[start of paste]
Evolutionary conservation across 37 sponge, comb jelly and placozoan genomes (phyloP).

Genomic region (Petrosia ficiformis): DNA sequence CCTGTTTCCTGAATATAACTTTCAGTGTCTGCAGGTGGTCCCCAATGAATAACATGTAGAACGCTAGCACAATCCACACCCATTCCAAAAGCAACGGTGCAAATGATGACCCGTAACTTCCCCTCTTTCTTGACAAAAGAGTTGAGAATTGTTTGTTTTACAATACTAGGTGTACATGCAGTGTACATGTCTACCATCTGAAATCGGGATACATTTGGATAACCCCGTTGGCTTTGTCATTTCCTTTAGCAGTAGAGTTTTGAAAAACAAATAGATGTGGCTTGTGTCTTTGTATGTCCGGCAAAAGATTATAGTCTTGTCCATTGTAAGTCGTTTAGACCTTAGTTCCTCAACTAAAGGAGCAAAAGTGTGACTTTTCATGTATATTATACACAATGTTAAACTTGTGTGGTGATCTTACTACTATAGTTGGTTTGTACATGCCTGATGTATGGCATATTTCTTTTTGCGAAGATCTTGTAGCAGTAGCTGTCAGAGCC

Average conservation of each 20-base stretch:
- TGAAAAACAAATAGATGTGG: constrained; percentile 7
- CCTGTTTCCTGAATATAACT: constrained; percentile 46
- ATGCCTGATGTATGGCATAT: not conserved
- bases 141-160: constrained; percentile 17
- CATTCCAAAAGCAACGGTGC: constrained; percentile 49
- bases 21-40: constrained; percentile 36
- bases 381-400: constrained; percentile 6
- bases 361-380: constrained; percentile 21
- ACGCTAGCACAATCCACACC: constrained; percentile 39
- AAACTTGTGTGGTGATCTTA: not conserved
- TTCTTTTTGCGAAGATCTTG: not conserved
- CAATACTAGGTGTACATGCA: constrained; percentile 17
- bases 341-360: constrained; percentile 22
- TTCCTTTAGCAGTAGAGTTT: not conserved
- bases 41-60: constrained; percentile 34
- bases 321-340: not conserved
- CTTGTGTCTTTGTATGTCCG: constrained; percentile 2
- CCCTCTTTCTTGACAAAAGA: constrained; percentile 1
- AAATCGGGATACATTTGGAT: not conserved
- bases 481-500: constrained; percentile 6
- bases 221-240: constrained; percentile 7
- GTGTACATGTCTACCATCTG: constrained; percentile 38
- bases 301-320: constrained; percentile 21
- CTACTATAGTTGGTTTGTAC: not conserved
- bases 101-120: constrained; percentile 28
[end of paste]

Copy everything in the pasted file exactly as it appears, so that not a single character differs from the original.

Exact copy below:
Evolutionary conservation across 37 sponge, comb jelly and placozoan genomes (phyloP).

Genomic region (Petrosia ficiformis): DNA sequence CCTGTTTCCTGAATATAACTTTCAGTGTCTGCAGGTGGTCCCCAATGAATAACATGTAGAACGCTAGCACAATCCACACCCATTCCAAAAGCAACGGTGCAAATGATGACCCGTAACTTCCCCTCTTTCTTGACAAAAGAGTTGAGAATTGTTTGTTTTACAATACTAGGTGTACATGCAGTGTACATGTCTACCATCTGAAATCGGGATACATTTGGATAACCCCGTTGGCTTTGTCATTTCCTTTAGCAGTAGAGTTTTGAAAAACAAATAGATGTGGCTTGTGTCTTTGTATGTCCGGCAAAAGATTATAGTCTTGTCCATTGTAAGTCGTTTAGACCTTAGTTCCTCAACTAAAGGAGCAAAAGTGTGACTTTTCATGTATATTATACACAATGTTAAACTTGTGTGGTGATCTTACTACTATAGTTGGTTTGTACATGCCTGATGTATGGCATATTTCTTTTTGCGAAGATCTTGTAGCAGTAGCTGTCAGAGCC

Average conservation of each 20-base stretch:
- TGAAAAACAAATAGATGTGG: constrained; percentile 7
- CCTGTTTCCTGAATATAACT: constrained; percentile 46
- ATGCCTGATGTATGGCATAT: not conserved
- bases 141-160: constrained; percentile 17
- CATTCCAAAAGCAACGGTGC: constrained; percentile 49
- bases 21-40: constrained; percentile 36
- bases 381-400: constrained; percentile 6
- bases 361-380: constrained; percentile 21
- ACGCTAGCACAATCCACACC: constrained; percentile 39
- AAACTTGTGTGGTGATCTTA: not conserved
- TTCTTTTTGCGAAGATCTTG: not conserved
- CAATACTAGGTGTACATGCA: constrained; percentile 17
- bases 341-360: constrained; percentile 22
- TTCCTTTAGCAGTAGAGTTT: not conserved
- bases 41-60: constrained; percentile 34
- bases 321-340: not conserved
- CTTGTGTCTTTGTATGTCCG: constrained; percentile 2
- CCCTCTTTCTTGACAAAAGA: constrained; percentile 1
- AAATCGGGATACATTTGGAT: not conserved
- bases 481-500: constrained; percentile 6
- bases 221-240: constrained; percentile 7
- GTGTACATGTCTACCATCTG: constrained; percentile 38
- bases 301-320: constrained; percentile 21
- CTACTATAGTTGGTTTGTAC: not conserved
- bases 101-120: constrained; percentile 28